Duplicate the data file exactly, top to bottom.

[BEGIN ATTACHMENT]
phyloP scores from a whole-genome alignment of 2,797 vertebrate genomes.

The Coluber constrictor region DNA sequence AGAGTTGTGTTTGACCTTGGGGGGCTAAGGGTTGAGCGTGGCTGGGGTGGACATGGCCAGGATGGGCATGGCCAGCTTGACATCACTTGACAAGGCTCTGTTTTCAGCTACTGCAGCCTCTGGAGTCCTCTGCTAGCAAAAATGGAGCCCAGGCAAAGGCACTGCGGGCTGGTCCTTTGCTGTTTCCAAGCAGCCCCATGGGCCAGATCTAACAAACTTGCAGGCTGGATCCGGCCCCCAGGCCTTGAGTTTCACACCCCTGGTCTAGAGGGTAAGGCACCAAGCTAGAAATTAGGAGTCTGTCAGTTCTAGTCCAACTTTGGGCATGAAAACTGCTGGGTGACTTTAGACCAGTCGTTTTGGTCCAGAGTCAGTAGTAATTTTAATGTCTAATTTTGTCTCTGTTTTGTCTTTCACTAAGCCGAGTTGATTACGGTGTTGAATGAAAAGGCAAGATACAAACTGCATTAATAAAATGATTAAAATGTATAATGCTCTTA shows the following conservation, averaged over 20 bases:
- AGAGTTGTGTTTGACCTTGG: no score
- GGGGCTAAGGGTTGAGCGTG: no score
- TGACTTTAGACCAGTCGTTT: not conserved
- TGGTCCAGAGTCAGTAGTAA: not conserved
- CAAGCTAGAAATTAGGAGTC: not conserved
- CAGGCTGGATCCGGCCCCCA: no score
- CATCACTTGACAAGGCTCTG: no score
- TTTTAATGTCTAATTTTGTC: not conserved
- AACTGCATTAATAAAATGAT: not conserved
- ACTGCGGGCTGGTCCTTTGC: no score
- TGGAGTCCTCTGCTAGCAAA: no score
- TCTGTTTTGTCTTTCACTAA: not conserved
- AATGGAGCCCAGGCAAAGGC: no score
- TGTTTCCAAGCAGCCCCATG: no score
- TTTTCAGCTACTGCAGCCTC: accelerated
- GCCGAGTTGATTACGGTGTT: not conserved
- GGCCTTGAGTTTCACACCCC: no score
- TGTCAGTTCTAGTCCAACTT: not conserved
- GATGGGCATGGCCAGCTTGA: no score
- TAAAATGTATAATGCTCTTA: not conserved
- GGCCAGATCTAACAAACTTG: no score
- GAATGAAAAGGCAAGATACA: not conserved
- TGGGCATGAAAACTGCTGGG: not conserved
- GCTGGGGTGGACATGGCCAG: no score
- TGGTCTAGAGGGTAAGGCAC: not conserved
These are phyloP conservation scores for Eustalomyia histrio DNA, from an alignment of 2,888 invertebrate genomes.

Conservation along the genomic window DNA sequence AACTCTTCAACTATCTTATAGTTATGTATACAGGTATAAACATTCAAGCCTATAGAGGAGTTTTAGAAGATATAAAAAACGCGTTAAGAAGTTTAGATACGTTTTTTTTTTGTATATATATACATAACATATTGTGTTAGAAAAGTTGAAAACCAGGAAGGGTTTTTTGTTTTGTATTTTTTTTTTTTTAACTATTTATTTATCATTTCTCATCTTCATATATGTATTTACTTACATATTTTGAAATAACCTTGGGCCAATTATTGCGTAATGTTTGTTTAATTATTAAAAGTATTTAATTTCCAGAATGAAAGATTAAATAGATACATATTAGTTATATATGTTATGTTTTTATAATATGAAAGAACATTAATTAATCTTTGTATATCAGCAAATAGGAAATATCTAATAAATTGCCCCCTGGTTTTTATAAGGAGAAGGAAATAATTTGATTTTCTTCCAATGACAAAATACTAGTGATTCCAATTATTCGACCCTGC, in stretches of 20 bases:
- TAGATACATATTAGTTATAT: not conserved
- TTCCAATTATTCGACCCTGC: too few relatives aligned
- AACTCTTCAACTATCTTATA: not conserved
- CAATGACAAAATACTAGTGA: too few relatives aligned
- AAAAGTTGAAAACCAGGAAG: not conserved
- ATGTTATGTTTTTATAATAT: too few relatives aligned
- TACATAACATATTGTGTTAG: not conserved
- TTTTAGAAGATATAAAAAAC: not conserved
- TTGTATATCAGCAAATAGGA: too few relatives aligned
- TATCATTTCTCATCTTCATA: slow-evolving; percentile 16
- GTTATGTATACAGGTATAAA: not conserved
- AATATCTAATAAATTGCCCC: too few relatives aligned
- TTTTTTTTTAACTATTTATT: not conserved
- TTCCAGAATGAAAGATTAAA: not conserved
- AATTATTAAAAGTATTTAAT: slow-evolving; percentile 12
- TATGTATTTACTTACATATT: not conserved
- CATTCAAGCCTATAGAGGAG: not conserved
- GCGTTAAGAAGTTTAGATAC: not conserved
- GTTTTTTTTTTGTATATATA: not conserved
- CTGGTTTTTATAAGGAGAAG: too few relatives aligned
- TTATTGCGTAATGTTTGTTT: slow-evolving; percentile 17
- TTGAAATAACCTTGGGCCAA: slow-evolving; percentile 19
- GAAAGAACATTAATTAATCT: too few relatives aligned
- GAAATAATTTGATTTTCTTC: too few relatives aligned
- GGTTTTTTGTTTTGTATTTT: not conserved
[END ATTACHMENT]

phyloP scores from a whole-genome alignment of 2,797 vertebrate genomes.

The Coluber constrictor region DNA sequence AGAGTTGTGTTTGACCTTGGGGGGCTAAGGGTTGAGCGTGGCTGGGGTGGACATGGCCAGGATGGGCATGGCCAGCTTGACATCACTTGACAAGGCTCTGTTTTCAGCTACTGCAGCCTCTGGAGTCCTCTGCTAGCAAAAATGGAGCCCAGGCAAAGGCACTGCGGGCTGGTCCTTTGCTGTTTCCAAGCAGCCCCATGGGCCAGATCTAACAAACTTGCAGGCTGGATCCGGCCCCCAGGCCTTGAGTTTCACACCCCTGGTCTAGAGGGTAAGGCACCAAGCTAGAAATTAGGAGTCTGTCAGTTCTAGTCCAACTTTGGGCATGAAAACTGCTGGGTGACTTTAGACCAGTCGTTTTGGTCCAGAGTCAGTAGTAATTTTAATGTCTAATTTTGTCTCTGTTTTGTCTTTCACTAAGCCGAGTTGATTACGGTGTTGAATGAAAAGGCAAGATACAAACTGCATTAATAAAATGATTAAAATGTATAATGCTCTTA shows the following conservation, averaged over 20 bases:
- AGAGTTGTGTTTGACCTTGG: no score
- GGGGCTAAGGGTTGAGCGTG: no score
- TGACTTTAGACCAGTCGTTT: not conserved
- TGGTCCAGAGTCAGTAGTAA: not conserved
- CAAGCTAGAAATTAGGAGTC: not conserved
- CAGGCTGGATCCGGCCCCCA: no score
- CATCACTTGACAAGGCTCTG: no score
- TTTTAATGTCTAATTTTGTC: not conserved
- AACTGCATTAATAAAATGAT: not conserved
- ACTGCGGGCTGGTCCTTTGC: no score
- TGGAGTCCTCTGCTAGCAAA: no score
- TCTGTTTTGTCTTTCACTAA: not conserved
- AATGGAGCCCAGGCAAAGGC: no score
- TGTTTCCAAGCAGCCCCATG: no score
- TTTTCAGCTACTGCAGCCTC: accelerated
- GCCGAGTTGATTACGGTGTT: not conserved
- GGCCTTGAGTTTCACACCCC: no score
- TGTCAGTTCTAGTCCAACTT: not conserved
- GATGGGCATGGCCAGCTTGA: no score
- TAAAATGTATAATGCTCTTA: not conserved
- GGCCAGATCTAACAAACTTG: no score
- GAATGAAAAGGCAAGATACA: not conserved
- TGGGCATGAAAACTGCTGGG: not conserved
- GCTGGGGTGGACATGGCCAG: no score
- TGGTCTAGAGGGTAAGGCAC: not conserved
These are phyloP conservation scores for Eustalomyia histrio DNA, from an alignment of 2,888 invertebrate genomes.

Conservation along the genomic window DNA sequence AACTCTTCAACTATCTTATAGTTATGTATACAGGTATAAACATTCAAGCCTATAGAGGAGTTTTAGAAGATATAAAAAACGCGTTAAGAAGTTTAGATACGTTTTTTTTTTGTATATATATACATAACATATTGTGTTAGAAAAGTTGAAAACCAGGAAGGGTTTTTTGTTTTGTATTTTTTTTTTTTTAACTATTTATTTATCATTTCTCATCTTCATATATGTATTTACTTACATATTTTGAAATAACCTTGGGCCAATTATTGCGTAATGTTTGTTTAATTATTAAAAGTATTTAATTTCCAGAATGAAAGATTAAATAGATACATATTAGTTATATATGTTATGTTTTTATAATATGAAAGAACATTAATTAATCTTTGTATATCAGCAAATAGGAAATATCTAATAAATTGCCCCCTGGTTTTTATAAGGAGAAGGAAATAATTTGATTTTCTTCCAATGACAAAATACTAGTGATTCCAATTATTCGACCCTGC, in stretches of 20 bases:
- TAGATACATATTAGTTATAT: not conserved
- TTCCAATTATTCGACCCTGC: too few relatives aligned
- AACTCTTCAACTATCTTATA: not conserved
- CAATGACAAAATACTAGTGA: too few relatives aligned
- AAAAGTTGAAAACCAGGAAG: not conserved
- ATGTTATGTTTTTATAATAT: too few relatives aligned
- TACATAACATATTGTGTTAG: not conserved
- TTTTAGAAGATATAAAAAAC: not conserved
- TTGTATATCAGCAAATAGGA: too few relatives aligned
- TATCATTTCTCATCTTCATA: slow-evolving; percentile 16
- GTTATGTATACAGGTATAAA: not conserved
- AATATCTAATAAATTGCCCC: too few relatives aligned
- TTTTTTTTTAACTATTTATT: not conserved
- TTCCAGAATGAAAGATTAAA: not conserved
- AATTATTAAAAGTATTTAAT: slow-evolving; percentile 12
- TATGTATTTACTTACATATT: not conserved
- CATTCAAGCCTATAGAGGAG: not conserved
- GCGTTAAGAAGTTTAGATAC: not conserved
- GTTTTTTTTTTGTATATATA: not conserved
- CTGGTTTTTATAAGGAGAAG: too few relatives aligned
- TTATTGCGTAATGTTTGTTT: slow-evolving; percentile 17
- TTGAAATAACCTTGGGCCAA: slow-evolving; percentile 19
- GAAAGAACATTAATTAATCT: too few relatives aligned
- GAAATAATTTGATTTTCTTC: too few relatives aligned
- GGTTTTTTGTTTTGTATTTT: not conserved